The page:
Back to a conventional comic. We all know that the last couple Batman films had been terrible. What's so great about this film is that it treats its characters like real people. This is something that the recent comic book films have done so successfully (X-Men, Hulk, Spider-Man). While Batman and Batman Returns are great, fun movies, they still seem to be treating the material as strange and highly stylized. The universe of the previous Batman movies is completely unlike our own, whereas Batman Begins and the other adaptations I mentioned all seem like they could be going on in our world with us noticing it. It was also nice to see Chicago play Gotham this time around, not New York. There's nothing dark or scary about Manhattan anymore-- unless shopping really frightens you.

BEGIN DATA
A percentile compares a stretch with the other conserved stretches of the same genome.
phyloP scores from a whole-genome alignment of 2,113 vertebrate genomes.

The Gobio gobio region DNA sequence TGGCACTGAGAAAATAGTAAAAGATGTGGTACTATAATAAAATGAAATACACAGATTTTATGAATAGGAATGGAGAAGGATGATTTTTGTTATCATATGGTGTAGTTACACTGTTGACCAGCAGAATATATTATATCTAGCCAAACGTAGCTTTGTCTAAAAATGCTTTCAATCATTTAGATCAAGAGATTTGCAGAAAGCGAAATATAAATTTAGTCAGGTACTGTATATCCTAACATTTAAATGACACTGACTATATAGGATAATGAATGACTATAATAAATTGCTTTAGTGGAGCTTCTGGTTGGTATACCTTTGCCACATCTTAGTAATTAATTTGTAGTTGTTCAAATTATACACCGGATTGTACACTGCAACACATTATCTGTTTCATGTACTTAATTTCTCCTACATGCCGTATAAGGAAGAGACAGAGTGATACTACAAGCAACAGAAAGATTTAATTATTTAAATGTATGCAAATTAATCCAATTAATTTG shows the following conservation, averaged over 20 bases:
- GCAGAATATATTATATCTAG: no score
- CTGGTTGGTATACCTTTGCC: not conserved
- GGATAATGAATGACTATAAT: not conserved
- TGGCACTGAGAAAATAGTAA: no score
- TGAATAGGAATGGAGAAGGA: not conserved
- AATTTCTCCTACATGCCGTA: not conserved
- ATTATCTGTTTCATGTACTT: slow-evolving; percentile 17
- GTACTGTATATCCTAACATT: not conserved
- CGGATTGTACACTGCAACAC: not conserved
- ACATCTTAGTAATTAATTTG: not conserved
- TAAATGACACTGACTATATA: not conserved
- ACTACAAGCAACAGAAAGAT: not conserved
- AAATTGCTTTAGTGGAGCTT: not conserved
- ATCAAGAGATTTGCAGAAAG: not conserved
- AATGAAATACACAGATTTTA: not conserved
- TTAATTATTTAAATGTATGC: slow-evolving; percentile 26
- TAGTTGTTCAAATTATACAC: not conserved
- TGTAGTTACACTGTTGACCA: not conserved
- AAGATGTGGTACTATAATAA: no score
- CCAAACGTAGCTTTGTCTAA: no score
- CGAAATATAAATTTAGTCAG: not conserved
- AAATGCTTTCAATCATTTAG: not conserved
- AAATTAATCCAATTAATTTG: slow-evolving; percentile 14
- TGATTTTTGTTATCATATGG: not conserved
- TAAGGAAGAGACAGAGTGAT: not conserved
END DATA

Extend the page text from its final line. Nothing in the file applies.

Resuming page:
Monday, February 06, 2006

My Year in Film - Part 1

Through the rest of this week, I'm going to take a look back at the year in film. Today we're focusing on the year's most disappointing (not necessarily the worst) films.

Gaper's Block
Oddly enough, two of the year's most overhyped films both have the word "Crash" in their title. Crash and Wedding Crashers. I had no desire to see either of these movies in the theater, and I'm glad I didn't. But I'd been hearing people (including many people I usually trust) singing the praises of both of these wrecks.